Profiling nexe build

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Amol Wagh

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Jan 21, 2021, 2:40:24 PMJan 21
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Hello All,

We have a chrome extension written in C++ and Javascript. Recently, we started migrating the extension to make use of WebAssembly instead of NaCl. For that, we used Emscripten compiler v2.0.7 to compile the C++ code. Without modifying the C++ code and using the same optimisation level during compilation, we found that WebAssembly build is slower than the NaCl build.

To address the performance issue, I wanted to compare the profiling (Instrumentation) result of both the builds using Chrome's Developer Tools. I could gather the profiling data for WebAssembly build. However, I am unable to do the same for NaCl build.
For reference, I have attached WebAssembly profiling result.

Can someone guide me about how to do profiling for NaCl build ? Which flags should be used during compilation and/or at linking stage ? And which tool should be used to do the actual profiling ?

The C++ code is compiled using `pnacl-clang++` compiler. Later `pnacl-transalte` is used to generate the .nexe file. (x86_64 arch)

OS and Compiler details are as follows.
NaCl SDK having `Pepper 50`
Emscripten SDK version 2.0.7
Ubuntu 18.04.5 LTS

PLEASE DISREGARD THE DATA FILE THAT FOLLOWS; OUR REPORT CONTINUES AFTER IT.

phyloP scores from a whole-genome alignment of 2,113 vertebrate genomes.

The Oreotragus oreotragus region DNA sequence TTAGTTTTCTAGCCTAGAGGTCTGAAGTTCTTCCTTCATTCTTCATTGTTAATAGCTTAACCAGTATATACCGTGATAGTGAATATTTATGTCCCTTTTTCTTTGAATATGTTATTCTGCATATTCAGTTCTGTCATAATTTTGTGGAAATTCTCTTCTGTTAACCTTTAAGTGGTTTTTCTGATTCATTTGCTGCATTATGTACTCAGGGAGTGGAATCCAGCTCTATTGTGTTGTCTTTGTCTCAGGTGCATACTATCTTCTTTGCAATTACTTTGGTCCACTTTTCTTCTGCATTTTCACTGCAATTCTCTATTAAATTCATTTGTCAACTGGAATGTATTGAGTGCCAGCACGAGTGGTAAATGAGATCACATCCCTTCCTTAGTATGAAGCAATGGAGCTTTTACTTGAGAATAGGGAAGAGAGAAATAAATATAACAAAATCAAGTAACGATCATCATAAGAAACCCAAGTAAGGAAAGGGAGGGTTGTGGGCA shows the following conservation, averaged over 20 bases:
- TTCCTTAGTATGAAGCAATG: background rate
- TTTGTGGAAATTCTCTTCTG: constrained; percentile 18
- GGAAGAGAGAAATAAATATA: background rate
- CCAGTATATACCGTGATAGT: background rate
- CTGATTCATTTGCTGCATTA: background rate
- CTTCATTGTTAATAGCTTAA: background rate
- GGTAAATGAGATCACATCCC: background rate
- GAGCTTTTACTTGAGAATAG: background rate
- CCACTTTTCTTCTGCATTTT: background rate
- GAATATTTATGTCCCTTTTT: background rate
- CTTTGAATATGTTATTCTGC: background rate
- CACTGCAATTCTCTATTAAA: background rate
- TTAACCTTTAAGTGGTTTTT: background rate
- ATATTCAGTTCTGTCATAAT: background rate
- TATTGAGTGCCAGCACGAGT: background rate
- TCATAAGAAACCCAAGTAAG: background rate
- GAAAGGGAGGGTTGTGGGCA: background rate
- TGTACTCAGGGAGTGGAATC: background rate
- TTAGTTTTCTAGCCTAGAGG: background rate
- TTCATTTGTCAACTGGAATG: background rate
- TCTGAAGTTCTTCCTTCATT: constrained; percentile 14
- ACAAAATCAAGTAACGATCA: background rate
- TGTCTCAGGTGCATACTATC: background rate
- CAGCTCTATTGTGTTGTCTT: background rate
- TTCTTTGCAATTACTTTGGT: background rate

Chrome version 86.0.4240.75
Processor : Intel® Core™ i5-5200U CPU @ 2.20GHz × 4


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qo_point_wasm_profiling.png

Derek Schuff

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Jan 21, 2021, 2:59:42 PMJan 21
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Hi Amol,
Unfortunately profiling NaCl isn't nearly as convenient as profiling JS and wasm. Because NaCl isn't integrated into the JS engine the browser devtools can't give you this information. It is possible to use system tools such as Linux perf or oprofile to sample the NaCl process. If you do this you'll get a report that won't be correctly symbolized because the function addresses used at runtime don't match the addresses in the binary file. At runtime each function address is added the sandbox base address (which is different for every run). But when the NaCl module loads, the loader prints the base address to stdout (which you can see if you launch chrome from the console). So you can take your unsymbolized profile output and subtract that base address from each code address and get usable profile information (e.g. you can do manual lookups or write postprocessing scripts, with tools such as addr2line, objdump, and nm that come with the NaCl SDK). here is an example of such a script we wrote a long time ago for use with Linux oprofile.